Also, evergreen trees are not Christian symbols. They represent life continuing in the dead of winter. People have been decorating their homes with evergreen branches for thousands of years.

  2. There is a great fear by many – and has been for a long time about future of Judaism. Interfaith marraiges is one telling aspect – and one that our congregation has generally stood apart from much of Reform Judaism in accepting them (given Rabbi Schaalman’s beliefs and practices). Many find it ironic that it is easier for a same-sex Jewish couple to find a Rabbi to marry them than it is for a mixed-faith/mixed-sex (is that the right expression?) couple.

    However- one of the most central tenants of Reform Judaism is that we each decide our beliefs and practices. I have no more right to tell you how to celebrate Hannukah as you do for me…

    So I’m going to skip trying to justify others behaviors – particularly those I may not agree with – and just talk about my own.

    My family growing up never had a tree. I would guess my parents didn’t either. I don’t want one -regardless of what my kids may or may not ask for. (Curiously – Joella last year at age four brought it up – and this year she hasn’t – although she did tell me that her stuffed bear “Share-a-cino” is Jewish but celebrates both Hannukah and Christmas).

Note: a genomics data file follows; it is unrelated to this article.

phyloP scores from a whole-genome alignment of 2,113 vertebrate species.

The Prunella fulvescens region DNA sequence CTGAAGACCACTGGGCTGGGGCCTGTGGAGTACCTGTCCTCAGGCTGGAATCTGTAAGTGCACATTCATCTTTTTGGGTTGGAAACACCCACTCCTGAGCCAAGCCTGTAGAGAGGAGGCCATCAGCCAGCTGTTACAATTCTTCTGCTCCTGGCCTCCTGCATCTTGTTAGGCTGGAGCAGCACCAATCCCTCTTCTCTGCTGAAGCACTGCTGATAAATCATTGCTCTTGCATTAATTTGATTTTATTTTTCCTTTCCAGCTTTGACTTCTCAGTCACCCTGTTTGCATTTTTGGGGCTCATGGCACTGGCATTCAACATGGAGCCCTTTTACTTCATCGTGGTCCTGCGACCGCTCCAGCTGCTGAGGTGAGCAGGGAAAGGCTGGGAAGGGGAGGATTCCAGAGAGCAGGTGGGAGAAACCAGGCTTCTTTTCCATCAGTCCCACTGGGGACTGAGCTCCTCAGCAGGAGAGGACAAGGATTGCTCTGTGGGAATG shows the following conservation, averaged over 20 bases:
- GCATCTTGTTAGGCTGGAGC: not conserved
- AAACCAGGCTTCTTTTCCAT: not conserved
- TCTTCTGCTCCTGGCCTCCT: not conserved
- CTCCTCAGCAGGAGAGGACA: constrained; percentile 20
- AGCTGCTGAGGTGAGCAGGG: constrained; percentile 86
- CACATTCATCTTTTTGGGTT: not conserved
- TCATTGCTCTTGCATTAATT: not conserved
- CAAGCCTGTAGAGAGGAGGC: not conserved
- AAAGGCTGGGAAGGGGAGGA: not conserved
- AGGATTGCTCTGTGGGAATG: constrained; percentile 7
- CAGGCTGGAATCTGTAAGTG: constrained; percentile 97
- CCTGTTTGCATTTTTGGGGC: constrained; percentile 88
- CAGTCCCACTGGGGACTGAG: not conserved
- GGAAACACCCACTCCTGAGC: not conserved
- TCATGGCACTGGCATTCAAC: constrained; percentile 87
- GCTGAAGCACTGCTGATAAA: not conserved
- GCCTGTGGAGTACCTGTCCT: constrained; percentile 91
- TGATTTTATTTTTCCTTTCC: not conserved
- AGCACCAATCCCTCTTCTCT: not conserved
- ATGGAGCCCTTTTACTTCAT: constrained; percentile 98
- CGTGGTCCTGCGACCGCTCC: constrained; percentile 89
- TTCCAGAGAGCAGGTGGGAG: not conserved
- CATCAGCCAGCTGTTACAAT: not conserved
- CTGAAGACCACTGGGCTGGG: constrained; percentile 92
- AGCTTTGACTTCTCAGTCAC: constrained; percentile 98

The reason for me is very much tied up in how I personally view my Jewish Identity. I spent much of my early childhood living in a small town (Kankakee, IL) in the late 60’s and early 70’s where I was very much “The Other”. I remember trying to reason with a young Baptist friend (in 5th grade) who literally was crying hysterically because he was taught that I was going straight to hell (a picture that was very clearly illustrated to him). He simply could not fathom the possibility that there could be a different reality for me from what he was taught.

    I saw myself as different from them. I didn’t believe in Jesus, I didn’t go to church, I didn’t celebrate Christmas. For my family – our celebration do not include a tree. (FWIW – we did do “Santa Claus” when I was very young – but I did – with some cues from older sister figure out it was a farce ).